Good Night

With Best Love From Will xx

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17th January 1918

Colchester. Thurs
Dear Emmie

Perhaps by now you have heard of the General Mobilisation. We have our overcoat, blanket ground sheet and one of every thing on our back and I think we are out for a few days somewhere. I hear we are going somewhere by train so this time we mean business. You will know what has happened if you dont get a letter from me for a day or two. I don’t want to be out many nights because the snow is six inches thick. Will close now.

With Best Love From Will xx

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15th January 1918

Colchester
Dear Emmie

I am very sorry my letter made you so sad but I will have to take my chance the same as everybody else does. I know how you must feel, I get very despondent sometimes myself. Cheer up! There’s a good time coming. I went to see East Lynn because there was nothing else to do not to cheer me up. It wasn’t played very well so it did not touch me right to the heart. I hope you get on well with your Esperanto and “Miozot” [?] and I know you will do that. I was told by C.G. to read that Chapter of Prov: and as I thought it was alright I recomended it for you to read; I thought those two verses were the best so I chose them especially. I havn’t time now to explain them because I am playing with the Orchestra this evening. I havn’t even time to get a hair cut. The boys who havn’t had leave for six months are being picked out first and of course that is only fair. I hope this letter makes you feel brighter although it is scribbled. I had not really time to write this but I know I have wronged you in the past by putting you off for other things. I hope you understand my meaning. I nearly got into trouble last night for being out without a late pass but I have one tonight and all the week for we have a long job on again. We are not going to play the band on route marches any more because we have to get used to full pack we are only going out with the band on church parades now. I must conclude now as time presses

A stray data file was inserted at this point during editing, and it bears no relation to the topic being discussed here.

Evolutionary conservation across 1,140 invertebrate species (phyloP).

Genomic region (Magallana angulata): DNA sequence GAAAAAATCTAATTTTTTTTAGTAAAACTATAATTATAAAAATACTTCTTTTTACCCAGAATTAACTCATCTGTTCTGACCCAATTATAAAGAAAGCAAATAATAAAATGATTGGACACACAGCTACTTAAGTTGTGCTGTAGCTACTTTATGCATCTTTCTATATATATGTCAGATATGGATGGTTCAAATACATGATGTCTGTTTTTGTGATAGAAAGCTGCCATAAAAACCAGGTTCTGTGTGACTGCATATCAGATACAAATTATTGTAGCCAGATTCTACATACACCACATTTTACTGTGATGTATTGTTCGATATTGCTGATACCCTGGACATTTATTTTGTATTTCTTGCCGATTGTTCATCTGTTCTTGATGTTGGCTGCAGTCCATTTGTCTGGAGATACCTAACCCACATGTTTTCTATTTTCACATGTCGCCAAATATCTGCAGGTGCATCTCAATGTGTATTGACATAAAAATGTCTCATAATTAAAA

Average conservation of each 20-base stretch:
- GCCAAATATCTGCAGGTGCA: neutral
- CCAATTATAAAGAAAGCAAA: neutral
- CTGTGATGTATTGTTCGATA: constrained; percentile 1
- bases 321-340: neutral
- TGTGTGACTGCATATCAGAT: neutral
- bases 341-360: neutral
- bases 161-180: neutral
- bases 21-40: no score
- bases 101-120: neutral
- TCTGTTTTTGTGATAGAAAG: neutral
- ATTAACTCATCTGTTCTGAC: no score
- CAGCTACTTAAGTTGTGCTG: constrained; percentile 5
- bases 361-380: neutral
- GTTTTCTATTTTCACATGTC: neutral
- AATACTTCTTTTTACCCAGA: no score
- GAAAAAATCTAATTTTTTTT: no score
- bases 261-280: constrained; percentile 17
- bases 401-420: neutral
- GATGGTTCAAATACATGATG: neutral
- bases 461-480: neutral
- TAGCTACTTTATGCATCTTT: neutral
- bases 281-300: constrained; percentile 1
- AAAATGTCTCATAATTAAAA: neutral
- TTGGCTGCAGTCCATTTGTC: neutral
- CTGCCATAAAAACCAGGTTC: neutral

With Love

Yours Ever Will xx   real ones

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13th January 1918

Bandsman W Metcalfe, Colchester
Dearest Emmie

I havn’t your letter to hand so you must excuse me if I forget to answer questions you may have asked. I havn’t settled down again yet after that leave; I am quite home sick. I played the organ at church this morning and had dinner out; I am getting tired of army life and will not be able to express my joy when I come back to you for good. I have one consolation knowing that you pray for me night and day; but if anything was to happen to me you know you must always pray “Thy will be done”. I am going to Mr Behr’s to tea this afternoon; it all helps to while away the time. I hope we get someone at the Mission who will liven things up a bit I don’t think I would like to leave it although it is such a small place. A new system of leave has started so I don’t suppose I will see London for a couple of months. If the weather improves you will have to come down one Sunday because our first draught goes away next Sunday and I dare say my next leave will be final. I have a presentament that I will not be out there very long and I hope I am right. I do not want to depress you with all this talk so i will change the subject. I went to see East Lyn last night and it wasn’t bad for a small town I have never read the book but I think the play must have been cut short. I was on “coal fatigue” yesterday afternoon whereas I generally go to the pictures but half way through it I dodged it with C.G. and I don’t think anyone was wiser. Our Company has been issued with gloves but I havn’t got mine yet. The boys were also issued with identification discs while I was on leave so I have one or two more articles to come to complete my kit. Have you read Proverbs 31, 10th – 31st verse about “Lemuel’s praise of a good wife”. Verses 29 & 30 is my little message to you. Well my love I will now end my epistle.